New candidates for the reshuffled European Commission have won support from MEPs after grillings at the European Parliament.
Frattini replaces Buttiglione in the new commission line-up
Hungary's Laszlo Kovacs, Italy's Franco Frattini and Latvia's Andris Piebalgs were interviewed on Monday and Tuesday.
Commission chief Jose Manuel Barroso had been forced to change his proposed team after it became clear that MEPs would reject his original line-up.
A vote on the reshuffled commission is due to take place on Thursday.
Mr Frattini was questioned by MEPs for three hours on Monday.
He refused to condemn the views of his predecessor Rocco Buttiglione, which had in part led to the reshuffle.
Mr Buttiglione, when nominated as justice commissioner, had upset MEPs with his conservative views on women and homosexuals.
The threat that the commission would be rejected meant Mr Barroso reshuffled his team, with Mr Frattini in place of Mr Buttiglione.
Mr Frattini told the panel that he would promote tolerance and uphold minority rights.
The BBC's Chris Morris said it was a confident performance in the face of some fairly searching questions.
At one stage he was forced to deny that he was a Freemason and at others he had to insist that he would remain entirely independent of the Italian government led by Silvio Berlusconi.
But Mr Frattini said he would represent Europe as a whole, not a political party in Italy.
MEPs are reported to have said he gave "a convincing impression of his personal and professional capacity" for the job.
Questions had also been raised over the original choice of Mr Kovacs for the energy portfolio after his disappointing performance in his first nomination hearing.
But he is said to have redeemed himself on Tuesday as he sat for the taxation and customs job in the reshuffled commission.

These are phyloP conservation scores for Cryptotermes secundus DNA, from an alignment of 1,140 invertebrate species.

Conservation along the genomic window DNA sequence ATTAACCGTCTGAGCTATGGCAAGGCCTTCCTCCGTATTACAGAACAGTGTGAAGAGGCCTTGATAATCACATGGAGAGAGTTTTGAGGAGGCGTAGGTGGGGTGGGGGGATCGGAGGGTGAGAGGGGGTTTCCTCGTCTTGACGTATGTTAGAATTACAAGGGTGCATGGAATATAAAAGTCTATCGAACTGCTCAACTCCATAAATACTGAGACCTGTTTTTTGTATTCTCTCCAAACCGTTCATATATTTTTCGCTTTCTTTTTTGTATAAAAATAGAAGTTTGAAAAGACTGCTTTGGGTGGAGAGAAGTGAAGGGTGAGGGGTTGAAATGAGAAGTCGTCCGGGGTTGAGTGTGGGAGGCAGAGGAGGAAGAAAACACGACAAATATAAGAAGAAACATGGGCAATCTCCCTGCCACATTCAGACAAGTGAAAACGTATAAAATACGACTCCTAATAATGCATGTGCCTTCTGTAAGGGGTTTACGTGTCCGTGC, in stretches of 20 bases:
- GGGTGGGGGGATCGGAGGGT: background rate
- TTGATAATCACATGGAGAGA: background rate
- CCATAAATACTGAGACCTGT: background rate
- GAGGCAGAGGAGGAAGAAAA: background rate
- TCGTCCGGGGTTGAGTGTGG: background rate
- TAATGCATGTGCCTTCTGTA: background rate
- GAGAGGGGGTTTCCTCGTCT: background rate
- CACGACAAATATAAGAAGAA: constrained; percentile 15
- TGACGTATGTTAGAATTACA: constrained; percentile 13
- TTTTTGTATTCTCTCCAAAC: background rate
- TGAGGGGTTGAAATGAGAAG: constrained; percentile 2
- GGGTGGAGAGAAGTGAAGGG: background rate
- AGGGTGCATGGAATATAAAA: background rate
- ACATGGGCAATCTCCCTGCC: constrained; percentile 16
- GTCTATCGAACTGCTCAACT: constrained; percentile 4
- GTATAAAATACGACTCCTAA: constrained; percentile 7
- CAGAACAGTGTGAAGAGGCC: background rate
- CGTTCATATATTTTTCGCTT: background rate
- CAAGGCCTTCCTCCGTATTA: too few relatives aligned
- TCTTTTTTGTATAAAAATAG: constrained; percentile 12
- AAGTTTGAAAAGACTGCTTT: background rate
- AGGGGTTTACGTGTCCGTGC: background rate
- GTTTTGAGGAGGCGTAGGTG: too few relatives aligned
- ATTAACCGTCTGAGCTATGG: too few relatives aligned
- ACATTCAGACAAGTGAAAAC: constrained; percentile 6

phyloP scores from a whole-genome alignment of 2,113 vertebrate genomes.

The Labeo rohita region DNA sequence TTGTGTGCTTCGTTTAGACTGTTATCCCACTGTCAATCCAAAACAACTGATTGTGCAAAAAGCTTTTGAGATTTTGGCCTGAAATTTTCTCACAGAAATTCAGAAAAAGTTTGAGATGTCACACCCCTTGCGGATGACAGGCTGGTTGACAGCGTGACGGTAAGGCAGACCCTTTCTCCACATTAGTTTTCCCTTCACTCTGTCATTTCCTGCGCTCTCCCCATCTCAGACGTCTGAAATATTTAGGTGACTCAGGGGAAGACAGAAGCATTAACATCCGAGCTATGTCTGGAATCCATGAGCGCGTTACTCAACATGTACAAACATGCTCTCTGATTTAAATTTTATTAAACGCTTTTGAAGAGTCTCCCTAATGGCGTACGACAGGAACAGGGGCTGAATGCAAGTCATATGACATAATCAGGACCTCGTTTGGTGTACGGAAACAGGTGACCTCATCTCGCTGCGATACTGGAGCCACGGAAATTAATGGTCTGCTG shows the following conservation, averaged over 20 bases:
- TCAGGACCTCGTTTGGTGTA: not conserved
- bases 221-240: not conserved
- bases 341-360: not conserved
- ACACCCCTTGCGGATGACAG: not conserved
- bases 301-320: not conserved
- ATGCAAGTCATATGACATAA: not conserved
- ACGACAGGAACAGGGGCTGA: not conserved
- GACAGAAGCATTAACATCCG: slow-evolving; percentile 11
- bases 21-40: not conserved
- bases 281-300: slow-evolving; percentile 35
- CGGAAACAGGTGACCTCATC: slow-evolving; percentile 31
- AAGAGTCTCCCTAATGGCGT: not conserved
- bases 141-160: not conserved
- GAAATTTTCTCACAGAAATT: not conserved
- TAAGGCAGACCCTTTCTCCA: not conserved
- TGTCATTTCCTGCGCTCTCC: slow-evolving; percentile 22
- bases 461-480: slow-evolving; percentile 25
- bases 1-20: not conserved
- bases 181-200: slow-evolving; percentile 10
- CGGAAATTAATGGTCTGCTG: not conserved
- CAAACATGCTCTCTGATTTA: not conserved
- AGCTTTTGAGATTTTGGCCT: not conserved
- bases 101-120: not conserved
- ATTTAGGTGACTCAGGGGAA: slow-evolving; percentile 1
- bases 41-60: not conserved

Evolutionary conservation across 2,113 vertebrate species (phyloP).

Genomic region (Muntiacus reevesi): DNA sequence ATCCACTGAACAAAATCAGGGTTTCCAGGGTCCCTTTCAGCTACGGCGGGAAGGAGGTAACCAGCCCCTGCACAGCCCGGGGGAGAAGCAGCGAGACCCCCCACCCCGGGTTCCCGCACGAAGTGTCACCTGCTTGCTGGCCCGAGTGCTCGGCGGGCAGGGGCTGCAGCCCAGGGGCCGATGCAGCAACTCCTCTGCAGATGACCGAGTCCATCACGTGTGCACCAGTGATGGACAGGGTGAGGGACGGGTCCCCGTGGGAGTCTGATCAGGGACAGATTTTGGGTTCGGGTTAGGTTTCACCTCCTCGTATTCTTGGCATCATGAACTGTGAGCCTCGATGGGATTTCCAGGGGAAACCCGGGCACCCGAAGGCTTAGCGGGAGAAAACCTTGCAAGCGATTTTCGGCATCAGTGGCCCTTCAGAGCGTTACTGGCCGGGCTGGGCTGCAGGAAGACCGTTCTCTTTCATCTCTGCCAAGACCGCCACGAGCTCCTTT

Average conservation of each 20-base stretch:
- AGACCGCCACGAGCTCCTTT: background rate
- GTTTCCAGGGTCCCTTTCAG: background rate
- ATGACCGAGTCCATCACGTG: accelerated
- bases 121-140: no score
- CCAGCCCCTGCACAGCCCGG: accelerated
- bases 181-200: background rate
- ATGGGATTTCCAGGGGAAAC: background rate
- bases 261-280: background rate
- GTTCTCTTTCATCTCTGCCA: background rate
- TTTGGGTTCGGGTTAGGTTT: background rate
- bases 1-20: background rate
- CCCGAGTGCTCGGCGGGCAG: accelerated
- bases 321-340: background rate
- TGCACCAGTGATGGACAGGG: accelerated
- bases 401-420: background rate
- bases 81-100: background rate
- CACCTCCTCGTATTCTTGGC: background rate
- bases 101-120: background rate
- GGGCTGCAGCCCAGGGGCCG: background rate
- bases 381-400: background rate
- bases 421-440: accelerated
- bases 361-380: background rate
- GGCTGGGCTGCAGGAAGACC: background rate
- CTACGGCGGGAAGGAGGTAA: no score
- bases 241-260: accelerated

He said he was in favour of fiscal competition and was against a French proposal to cut aid to new EU member states who attract investors with lower corporate tax rates.
He said companies did not move from one country to another for that reason alone.
"Fiscal competition is not damaging as such," he said.
He also defended having been a member of the Communist Party before 1989, which has drawn criticism from some parts of the EU. He denied claims that he had been part of the workers' militia or relations with the secret services.
"In my background, there is nothing to hide and nothing to be ashamed of," he said.
Some analysts say Mr Kovacs came across as better prepared than for the energy portfolio hearing before the reshuffle.
Mr Piebalgs is said to have had no problem convincing the Industry, Research
and Energy Committee of his fitness to be energy commissioner.
The head of the European People's Party, Hans Gert Poettering, said: "I'm going to recommend to my group that we give very solid support to the commission on Thursday, and I have no doubt that the great majority of my group will follow that recommendation."